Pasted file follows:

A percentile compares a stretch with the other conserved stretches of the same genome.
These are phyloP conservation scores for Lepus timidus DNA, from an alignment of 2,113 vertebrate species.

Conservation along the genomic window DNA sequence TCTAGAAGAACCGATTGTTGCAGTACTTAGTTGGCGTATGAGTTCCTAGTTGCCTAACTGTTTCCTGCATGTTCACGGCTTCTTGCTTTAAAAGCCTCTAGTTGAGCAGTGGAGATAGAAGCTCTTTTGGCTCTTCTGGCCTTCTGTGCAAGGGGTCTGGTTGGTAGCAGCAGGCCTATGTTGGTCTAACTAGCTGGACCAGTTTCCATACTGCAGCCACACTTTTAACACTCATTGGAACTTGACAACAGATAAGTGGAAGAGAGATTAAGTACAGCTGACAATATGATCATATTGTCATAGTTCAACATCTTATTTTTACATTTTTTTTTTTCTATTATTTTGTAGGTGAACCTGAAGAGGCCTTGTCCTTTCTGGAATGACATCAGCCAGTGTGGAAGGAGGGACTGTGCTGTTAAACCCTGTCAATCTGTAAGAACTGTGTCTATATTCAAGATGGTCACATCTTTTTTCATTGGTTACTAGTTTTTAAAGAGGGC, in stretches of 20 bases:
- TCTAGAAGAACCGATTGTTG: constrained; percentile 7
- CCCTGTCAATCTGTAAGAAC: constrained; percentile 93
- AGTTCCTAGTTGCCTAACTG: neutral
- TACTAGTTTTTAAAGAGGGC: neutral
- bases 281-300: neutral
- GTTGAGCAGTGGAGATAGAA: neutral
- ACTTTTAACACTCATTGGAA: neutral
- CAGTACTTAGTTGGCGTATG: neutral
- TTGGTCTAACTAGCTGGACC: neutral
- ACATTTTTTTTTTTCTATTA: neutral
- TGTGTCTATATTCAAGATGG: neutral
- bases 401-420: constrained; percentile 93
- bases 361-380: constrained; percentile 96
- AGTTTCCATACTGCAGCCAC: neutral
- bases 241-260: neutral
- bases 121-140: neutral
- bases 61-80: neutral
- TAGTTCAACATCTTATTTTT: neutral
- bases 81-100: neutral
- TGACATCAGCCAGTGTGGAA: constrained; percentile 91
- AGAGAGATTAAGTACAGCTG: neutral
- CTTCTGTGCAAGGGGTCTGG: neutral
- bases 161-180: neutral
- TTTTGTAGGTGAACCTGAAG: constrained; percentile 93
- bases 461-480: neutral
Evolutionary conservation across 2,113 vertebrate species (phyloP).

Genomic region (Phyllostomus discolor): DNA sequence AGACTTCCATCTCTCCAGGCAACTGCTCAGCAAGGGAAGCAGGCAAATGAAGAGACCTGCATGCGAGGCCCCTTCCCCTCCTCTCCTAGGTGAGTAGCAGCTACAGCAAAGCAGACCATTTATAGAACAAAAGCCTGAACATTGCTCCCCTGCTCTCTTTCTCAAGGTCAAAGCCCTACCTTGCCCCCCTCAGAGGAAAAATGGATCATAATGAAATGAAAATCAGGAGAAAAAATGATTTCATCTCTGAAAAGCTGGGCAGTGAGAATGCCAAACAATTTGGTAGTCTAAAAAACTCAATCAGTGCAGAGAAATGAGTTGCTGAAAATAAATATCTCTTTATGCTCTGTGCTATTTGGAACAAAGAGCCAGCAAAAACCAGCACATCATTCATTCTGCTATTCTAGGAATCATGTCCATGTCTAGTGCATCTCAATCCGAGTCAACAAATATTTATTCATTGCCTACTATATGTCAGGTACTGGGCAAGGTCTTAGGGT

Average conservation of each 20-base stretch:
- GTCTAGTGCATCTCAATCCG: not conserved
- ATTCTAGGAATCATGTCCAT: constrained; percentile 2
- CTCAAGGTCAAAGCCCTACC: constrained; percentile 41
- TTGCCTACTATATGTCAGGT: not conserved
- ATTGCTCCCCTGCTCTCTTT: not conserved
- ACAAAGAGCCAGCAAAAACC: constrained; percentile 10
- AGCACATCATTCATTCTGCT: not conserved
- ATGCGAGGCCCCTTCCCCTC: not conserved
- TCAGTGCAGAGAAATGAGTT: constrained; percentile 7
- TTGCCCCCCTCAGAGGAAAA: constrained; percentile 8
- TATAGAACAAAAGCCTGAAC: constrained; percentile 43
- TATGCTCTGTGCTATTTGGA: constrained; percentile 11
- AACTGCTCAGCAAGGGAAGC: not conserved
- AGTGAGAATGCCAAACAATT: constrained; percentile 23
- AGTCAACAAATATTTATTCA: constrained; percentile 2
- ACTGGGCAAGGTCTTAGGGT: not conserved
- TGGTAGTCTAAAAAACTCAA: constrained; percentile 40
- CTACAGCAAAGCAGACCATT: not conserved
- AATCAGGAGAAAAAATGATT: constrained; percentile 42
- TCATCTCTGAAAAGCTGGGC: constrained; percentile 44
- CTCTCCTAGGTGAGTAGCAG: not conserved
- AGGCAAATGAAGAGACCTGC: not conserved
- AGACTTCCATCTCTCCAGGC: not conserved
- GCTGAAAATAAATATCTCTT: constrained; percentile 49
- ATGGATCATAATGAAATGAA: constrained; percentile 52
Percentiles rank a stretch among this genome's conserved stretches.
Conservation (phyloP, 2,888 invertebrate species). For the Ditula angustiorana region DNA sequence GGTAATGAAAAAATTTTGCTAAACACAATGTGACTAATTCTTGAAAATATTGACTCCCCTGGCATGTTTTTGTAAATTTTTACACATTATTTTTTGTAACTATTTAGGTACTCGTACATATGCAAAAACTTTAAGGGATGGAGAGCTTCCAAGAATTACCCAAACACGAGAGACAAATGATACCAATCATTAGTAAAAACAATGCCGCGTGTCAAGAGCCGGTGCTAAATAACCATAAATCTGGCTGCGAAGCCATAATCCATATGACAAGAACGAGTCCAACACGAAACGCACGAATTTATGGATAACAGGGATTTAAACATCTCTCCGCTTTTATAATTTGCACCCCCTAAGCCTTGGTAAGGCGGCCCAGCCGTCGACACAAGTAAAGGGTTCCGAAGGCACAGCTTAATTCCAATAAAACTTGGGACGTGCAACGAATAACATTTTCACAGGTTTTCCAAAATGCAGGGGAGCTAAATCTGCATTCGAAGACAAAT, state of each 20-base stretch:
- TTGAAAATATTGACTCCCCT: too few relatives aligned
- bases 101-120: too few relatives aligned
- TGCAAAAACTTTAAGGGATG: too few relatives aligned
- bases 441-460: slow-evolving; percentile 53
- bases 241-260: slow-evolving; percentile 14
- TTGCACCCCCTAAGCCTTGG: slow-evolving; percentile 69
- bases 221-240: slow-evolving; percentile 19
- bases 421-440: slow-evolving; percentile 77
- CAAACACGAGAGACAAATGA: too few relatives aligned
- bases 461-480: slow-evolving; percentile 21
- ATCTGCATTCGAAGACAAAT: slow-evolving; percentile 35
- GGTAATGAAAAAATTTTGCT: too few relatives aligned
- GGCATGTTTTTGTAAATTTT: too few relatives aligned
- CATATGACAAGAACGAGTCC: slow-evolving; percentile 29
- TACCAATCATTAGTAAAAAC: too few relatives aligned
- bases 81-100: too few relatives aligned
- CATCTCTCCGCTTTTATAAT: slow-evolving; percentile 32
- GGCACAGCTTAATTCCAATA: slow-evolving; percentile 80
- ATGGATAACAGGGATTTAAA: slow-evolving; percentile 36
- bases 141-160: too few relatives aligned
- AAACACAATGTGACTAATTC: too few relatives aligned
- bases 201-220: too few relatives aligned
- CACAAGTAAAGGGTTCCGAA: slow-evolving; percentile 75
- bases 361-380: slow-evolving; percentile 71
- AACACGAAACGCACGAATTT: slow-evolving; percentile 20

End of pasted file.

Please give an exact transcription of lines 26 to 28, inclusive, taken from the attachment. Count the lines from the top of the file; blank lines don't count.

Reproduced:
- bases 161-180: neutral
- TTTTGTAGGTGAACCTGAAG: constrained; percentile 93
- bases 461-480: neutral